Author

Commented:
Rollh could you go into a little more detail for the layman. And very interesting ken and breadtan will research your links with interest.

Commented:
Sure pma... having a timeline means you already have in just one place (commonly a spreadsheet) all the actions that occurred in the computer and also all the files in the system sorted by date, including Event Logs, History files (index.dat, antivirus logs, other app logs, etc.).
This timeline should consequently have the time the USB device was connected and disconnected.

When a file is dragged, its last access date changes. So, if you can identify the dates while the USB was connected then you have a strong assumption for your case.
Obviously, those files that were accessed/modified after this action won't be possibly identified with this method. Shortcuts are also a good clue here.

Author

Commented:
Thank you interesting stuff.... Hate to ask but could you elaborate on shortcuts too in this context/scenario?

Author

Commented:
Are all the decent timeline tools commercial or are there any freebies?

Commented:
Shortcuts are another monster, but they also provide you with dates, and as indicated in other comment I think, they point you to files that might be read from the USB device.
The best tool I know for timeline is SIFT (sans.org), it is free. But the idea behind this is to sort all kind of events, files, logs, etc based on date, so you can group them even manually in a spreadsheet.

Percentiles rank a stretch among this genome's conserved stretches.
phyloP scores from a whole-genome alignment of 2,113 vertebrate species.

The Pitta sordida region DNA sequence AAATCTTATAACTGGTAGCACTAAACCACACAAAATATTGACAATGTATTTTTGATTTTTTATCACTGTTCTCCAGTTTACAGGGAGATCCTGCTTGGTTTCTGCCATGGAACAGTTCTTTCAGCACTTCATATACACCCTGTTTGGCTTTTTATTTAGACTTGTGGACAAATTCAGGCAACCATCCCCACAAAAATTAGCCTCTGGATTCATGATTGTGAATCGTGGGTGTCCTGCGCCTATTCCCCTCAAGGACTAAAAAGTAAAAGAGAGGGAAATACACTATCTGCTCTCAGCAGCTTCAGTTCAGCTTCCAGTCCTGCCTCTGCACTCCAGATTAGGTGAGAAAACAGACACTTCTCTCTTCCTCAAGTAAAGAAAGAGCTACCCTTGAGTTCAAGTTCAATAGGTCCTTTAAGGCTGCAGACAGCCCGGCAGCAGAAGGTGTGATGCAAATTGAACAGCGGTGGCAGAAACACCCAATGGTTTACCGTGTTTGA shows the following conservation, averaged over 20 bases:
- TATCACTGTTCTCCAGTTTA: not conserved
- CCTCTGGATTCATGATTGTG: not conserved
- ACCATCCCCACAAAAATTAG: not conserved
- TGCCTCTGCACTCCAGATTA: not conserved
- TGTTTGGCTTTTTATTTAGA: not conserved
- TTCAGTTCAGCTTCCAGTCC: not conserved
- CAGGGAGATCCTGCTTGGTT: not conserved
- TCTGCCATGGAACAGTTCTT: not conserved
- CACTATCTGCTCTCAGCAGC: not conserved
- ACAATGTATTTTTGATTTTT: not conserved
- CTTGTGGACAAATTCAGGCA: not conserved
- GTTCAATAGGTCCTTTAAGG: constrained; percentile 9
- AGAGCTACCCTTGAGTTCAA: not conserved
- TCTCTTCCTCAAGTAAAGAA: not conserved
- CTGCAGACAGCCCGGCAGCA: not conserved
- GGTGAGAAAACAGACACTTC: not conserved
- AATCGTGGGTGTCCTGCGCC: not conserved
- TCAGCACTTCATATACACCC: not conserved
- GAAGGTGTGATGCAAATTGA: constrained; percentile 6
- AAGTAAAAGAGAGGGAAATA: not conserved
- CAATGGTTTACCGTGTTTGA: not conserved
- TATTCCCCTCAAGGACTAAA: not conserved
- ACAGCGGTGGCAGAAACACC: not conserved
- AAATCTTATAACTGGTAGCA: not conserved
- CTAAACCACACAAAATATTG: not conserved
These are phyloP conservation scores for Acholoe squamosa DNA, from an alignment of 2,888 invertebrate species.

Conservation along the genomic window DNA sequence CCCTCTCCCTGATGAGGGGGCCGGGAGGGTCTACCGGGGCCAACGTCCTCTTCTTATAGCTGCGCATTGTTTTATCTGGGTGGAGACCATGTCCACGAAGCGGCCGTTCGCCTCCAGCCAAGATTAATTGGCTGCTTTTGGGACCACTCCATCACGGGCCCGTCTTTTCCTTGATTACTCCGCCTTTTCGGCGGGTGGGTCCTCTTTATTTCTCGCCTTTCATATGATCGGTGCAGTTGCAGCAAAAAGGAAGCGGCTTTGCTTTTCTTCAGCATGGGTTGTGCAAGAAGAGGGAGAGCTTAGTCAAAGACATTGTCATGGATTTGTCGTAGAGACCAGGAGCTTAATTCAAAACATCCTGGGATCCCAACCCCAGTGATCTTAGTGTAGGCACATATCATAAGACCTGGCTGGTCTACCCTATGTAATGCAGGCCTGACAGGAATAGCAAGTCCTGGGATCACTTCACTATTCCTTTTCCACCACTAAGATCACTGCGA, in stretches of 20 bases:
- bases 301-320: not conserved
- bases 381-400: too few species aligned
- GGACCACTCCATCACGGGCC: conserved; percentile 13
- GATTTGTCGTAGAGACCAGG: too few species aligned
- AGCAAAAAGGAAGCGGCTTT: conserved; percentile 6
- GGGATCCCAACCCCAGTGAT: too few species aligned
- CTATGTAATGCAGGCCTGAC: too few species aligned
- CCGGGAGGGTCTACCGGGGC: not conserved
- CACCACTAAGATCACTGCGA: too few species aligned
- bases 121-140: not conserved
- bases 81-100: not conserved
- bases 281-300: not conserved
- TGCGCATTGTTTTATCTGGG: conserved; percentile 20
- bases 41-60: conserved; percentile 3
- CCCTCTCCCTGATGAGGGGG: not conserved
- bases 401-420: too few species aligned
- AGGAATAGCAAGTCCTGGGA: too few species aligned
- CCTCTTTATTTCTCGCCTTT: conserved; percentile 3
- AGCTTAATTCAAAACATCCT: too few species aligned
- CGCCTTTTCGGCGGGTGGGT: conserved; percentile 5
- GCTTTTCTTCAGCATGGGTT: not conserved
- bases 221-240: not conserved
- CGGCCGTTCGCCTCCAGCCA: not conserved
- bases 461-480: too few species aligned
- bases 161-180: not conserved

Author

Commented:
Just to sweep up re sift can you specify a day ie if you want timeline for say 23 may 2012 does it do you a report? And how does it work on images of drives ie an e01 file, or can't it work on post mortem image files?
btanExec Consultant
Distinguished Expert 2018

Commented:
it is the work of log2timeline-sift to work on the target image to have that "timeline report". a txt is generated as overall timeline for the target image analysed. it is then generated to csv (use l2t_process) and imported into excel. The search then start - rather manual but you dont expect much from open source :)

http://computer-forensics.sans.org/blog/2011/12/07/digital-forensic-sifting-super-timeline-analysis-and-creation
http://computer-forensics.sans.org/blog/2012/01/20/digital-forensic-sifting-targeted-timeline-creation-and-analysis

It is compatible with Expert Witness Format (E01), Advanced Forensic Format (AFF), and raw (dd) evidence formats.
https://ramslack.wordpress.com/2011/03/31/e01%E2%80%99s-and-sift-%E2%80%93-a-forbidden-love-affair%E2%80%A6/